By Roberta Fortugno
The impacts of urbanization on access to affordable healthy diets, food security, and nutrition have raised concerns across rural and urban areas. While urban regions generally enjoy better access to nutritious foods and higher incomes, numerous challenges need to be addressed nonetheless.
Urban populations face a significant challenge in accessing affordable and nutritious diets. Individuals living in urban poverty often struggle with the high costs and limited availability of nutritious foods. This issue results from several factors, including the increased demand for fresh products that leads to higher prices, as well as the uneven distribution of supermarkets, which tends to concentrate in wealthier neighborhoods leaving low-income areas with limited access to healthful food sources. To tackle these challenges, it is important to come up with innovative solutions that prioritize affordability and ensure equal access to nutritious foods for all people living in urban areas.
Furthermore, the rapidly increasing share of highly processed foods of high energy density and minimal nutritional value, especially in urban consumption patterns, is linked to the rise in obesity and non-communicable diseases. In turn, this highlights the importance of promoting healthy eating habits and raising awareness about the risks associated with excessive consumption of processed foods. Encouraging the availability and affordability of fresh, locally sourced products can contribute to improved nutrition and enhance overall health outcomes in urban areas. New evidence for Africa suggests that consumption of highly processed foods and high-calorie snacks and beverages is spreading across the full spectrum of the rural–urban continuum, even among the rural poor – a trend of great concern.
Recent empirical studies show that the risk of food insecurity could also be higher in urban areas than in rural ones due to the intra-urban inequalities present in many rapidly urbanized countries. According to new country case studies in sub-Saharan Africa, urban and peri-urban areas have similar or even higher rates of moderate or severe food insecurity based on the Food Insecurity Experience Scale than rural areas. Access to healthful food across the rural–urban continuum is complicated, with multiple variables to consider.
Rural-urban migration plays a complex role in impacting access to nutritious foods in rural areas. On the one hand, migration can improve rural incomes through remittances, providing opportunities for households to afford healthier diets. However, remittances may not be sufficient to replace lost workers with hired labor. Lost labor and associated reduction in income or food production might lead to reduced access to nutritious meals or longer working hours for women in subsistence farming to ensure household food security. Balancing the benefits of migration with the need to sustain agricultural livelihoods is crucial to ensuring food security and nutrition in both rural and urban areas.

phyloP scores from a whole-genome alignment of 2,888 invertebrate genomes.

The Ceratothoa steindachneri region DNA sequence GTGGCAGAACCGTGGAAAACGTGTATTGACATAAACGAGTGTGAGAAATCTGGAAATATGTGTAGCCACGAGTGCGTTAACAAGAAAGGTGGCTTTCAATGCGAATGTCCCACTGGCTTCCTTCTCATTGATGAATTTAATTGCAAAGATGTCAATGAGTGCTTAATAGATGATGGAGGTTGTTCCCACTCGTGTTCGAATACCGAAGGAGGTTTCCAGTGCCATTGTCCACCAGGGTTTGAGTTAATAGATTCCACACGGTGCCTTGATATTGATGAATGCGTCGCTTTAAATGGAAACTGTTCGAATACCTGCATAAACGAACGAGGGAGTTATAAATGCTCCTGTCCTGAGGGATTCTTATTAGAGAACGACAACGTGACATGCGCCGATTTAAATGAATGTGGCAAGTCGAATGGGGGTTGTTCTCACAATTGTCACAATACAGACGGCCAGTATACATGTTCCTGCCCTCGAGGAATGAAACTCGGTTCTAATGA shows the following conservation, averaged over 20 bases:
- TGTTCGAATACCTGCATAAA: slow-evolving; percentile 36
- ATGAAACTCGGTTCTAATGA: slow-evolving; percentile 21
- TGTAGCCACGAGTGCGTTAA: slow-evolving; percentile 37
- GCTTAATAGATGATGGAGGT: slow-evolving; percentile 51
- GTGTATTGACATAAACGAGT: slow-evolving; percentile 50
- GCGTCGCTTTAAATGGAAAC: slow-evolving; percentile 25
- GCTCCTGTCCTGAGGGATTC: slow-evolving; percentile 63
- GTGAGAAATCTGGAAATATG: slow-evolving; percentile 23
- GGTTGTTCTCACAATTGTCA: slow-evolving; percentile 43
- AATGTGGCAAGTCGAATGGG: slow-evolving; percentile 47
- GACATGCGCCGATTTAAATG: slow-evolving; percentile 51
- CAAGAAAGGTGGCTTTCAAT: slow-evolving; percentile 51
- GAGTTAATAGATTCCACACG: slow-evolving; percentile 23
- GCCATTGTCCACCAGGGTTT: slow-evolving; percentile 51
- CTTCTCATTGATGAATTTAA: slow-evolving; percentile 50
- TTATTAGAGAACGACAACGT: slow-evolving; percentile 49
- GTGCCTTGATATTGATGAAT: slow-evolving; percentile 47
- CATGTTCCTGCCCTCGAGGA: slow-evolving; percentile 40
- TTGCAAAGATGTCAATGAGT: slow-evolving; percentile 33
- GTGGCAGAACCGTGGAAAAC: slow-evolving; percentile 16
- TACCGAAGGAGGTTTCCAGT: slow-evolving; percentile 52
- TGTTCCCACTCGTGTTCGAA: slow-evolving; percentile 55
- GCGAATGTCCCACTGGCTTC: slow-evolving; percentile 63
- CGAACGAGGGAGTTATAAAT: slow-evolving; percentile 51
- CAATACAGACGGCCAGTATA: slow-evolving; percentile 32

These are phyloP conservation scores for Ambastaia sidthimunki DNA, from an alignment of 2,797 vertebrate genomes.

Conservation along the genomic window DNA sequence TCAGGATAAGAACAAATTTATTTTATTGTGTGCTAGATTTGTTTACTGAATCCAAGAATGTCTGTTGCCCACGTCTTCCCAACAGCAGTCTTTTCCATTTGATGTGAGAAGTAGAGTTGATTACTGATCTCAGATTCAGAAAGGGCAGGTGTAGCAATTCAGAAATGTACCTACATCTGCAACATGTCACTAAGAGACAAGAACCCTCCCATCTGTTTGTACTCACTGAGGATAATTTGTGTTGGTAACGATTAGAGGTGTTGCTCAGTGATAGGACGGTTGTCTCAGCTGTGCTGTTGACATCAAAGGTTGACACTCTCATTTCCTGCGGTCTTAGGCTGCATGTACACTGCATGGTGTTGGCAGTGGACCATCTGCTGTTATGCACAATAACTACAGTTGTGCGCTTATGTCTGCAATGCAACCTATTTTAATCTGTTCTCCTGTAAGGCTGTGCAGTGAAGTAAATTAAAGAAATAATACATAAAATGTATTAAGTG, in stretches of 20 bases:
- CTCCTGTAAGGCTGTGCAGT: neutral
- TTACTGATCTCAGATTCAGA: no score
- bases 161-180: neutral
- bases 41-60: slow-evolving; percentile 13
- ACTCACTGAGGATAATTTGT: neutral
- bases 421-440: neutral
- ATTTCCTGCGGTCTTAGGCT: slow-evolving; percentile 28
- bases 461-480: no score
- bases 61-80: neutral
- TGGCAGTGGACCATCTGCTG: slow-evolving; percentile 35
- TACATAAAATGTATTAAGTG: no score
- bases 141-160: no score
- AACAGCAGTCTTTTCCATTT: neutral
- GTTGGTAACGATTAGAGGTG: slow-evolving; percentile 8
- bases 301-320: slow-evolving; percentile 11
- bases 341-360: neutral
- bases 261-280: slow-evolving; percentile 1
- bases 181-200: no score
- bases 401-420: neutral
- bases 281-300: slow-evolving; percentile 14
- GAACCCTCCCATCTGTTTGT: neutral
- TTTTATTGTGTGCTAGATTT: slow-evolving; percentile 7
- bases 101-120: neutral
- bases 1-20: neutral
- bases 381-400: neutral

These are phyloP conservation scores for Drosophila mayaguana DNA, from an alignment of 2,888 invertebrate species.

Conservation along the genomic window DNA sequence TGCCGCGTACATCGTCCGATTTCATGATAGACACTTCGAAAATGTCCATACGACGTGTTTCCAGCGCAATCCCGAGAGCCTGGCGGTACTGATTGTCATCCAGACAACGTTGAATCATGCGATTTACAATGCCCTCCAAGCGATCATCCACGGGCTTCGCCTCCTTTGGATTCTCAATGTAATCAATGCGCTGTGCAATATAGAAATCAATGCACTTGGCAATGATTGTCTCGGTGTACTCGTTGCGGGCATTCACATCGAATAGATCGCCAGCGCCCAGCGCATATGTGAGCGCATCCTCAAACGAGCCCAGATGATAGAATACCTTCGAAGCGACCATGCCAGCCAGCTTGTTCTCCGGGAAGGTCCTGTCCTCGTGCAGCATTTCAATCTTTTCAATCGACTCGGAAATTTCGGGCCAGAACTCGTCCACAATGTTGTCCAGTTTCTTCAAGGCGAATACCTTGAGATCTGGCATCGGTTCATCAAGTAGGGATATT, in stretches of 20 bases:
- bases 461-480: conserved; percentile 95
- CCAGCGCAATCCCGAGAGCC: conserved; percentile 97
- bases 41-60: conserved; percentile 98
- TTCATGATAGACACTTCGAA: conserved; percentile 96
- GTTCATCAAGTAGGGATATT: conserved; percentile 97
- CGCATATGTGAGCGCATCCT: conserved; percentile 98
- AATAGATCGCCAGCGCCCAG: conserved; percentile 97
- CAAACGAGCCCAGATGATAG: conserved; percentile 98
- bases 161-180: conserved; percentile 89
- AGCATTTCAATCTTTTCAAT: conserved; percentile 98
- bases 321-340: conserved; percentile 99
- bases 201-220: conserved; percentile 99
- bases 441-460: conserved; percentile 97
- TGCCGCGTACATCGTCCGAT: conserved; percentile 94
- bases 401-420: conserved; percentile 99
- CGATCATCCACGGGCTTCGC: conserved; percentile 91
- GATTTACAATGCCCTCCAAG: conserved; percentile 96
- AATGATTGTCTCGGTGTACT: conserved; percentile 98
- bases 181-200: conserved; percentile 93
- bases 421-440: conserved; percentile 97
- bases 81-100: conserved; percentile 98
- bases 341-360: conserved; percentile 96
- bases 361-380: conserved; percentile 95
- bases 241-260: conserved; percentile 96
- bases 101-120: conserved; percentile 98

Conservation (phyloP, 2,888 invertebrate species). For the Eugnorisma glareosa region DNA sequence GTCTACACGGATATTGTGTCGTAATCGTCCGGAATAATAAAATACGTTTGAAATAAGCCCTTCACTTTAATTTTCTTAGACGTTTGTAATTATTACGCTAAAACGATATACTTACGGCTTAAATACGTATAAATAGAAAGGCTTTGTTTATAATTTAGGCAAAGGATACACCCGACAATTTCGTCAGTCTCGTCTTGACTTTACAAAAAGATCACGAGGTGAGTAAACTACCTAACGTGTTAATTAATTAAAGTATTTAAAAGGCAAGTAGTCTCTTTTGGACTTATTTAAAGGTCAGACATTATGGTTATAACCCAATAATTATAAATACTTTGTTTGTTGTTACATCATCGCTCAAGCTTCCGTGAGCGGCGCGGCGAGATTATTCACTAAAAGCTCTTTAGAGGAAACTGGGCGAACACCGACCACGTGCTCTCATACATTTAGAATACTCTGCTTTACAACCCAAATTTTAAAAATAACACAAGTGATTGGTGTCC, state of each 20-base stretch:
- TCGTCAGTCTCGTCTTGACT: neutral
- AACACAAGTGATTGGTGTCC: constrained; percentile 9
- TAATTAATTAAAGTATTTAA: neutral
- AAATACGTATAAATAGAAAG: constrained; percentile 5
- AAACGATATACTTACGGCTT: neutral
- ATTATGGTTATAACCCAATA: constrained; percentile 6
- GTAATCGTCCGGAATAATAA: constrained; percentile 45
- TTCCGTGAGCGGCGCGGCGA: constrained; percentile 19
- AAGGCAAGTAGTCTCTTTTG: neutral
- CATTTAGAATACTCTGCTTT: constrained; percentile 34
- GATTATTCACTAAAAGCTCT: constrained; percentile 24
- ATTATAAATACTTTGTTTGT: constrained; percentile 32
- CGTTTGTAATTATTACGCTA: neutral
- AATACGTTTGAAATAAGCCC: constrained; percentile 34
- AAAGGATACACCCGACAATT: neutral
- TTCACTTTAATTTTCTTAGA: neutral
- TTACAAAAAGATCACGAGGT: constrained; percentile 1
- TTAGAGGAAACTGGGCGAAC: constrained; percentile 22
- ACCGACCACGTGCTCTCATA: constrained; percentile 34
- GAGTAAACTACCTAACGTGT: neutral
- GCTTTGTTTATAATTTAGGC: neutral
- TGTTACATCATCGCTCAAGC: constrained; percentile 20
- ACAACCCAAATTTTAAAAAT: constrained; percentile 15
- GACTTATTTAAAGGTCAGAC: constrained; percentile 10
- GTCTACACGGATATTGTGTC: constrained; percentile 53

Further, malnutrition rates differ between rural and urban populations due to various factors. Rural areas tend to have higher malnutrition rates, which can be attributed to limited access to diversified diets, inadequate healthcare services, and lower incomes. However, the proximity of rural areas to urban centers can provide opportunities for improved nutrition. Strengthening rural-urban linkages, promoting agricultural development, and implementing targeted interventions to address malnutrition can help alleviate this disparity.
In conclusion, the "urban advantage" in terms of access to affordable healthy diets is not as straightforward as it may seem. While urban areas generally offer better access to nutritious foods, challenges such as affordability, limited availability, and the prevalence of processed foods need to be addressed. Additionally, the impacts of rural-urban migration on food security and nutrition require careful consideration. Analyzing the rural-urban continuum will help identify both the challenges and opportunities to improve access to affordable healthy diets, promote food security, and address malnutrition.
As Observatory on Digital Communication, and central to its core mission, OCCAM has been advocating and operating to bridge the urban-rural continuum by the provision of services, both in presence and at distance, that prevent the deepening of existing issues, including access to safe water and nutritious food as well as to health facilities and basic services, to avoid massive migrations from rural areas to urban ones in favor of the safeguard of local traditions, of job creations and improvement of overall living conditions given a generalized (e-)welfare for all.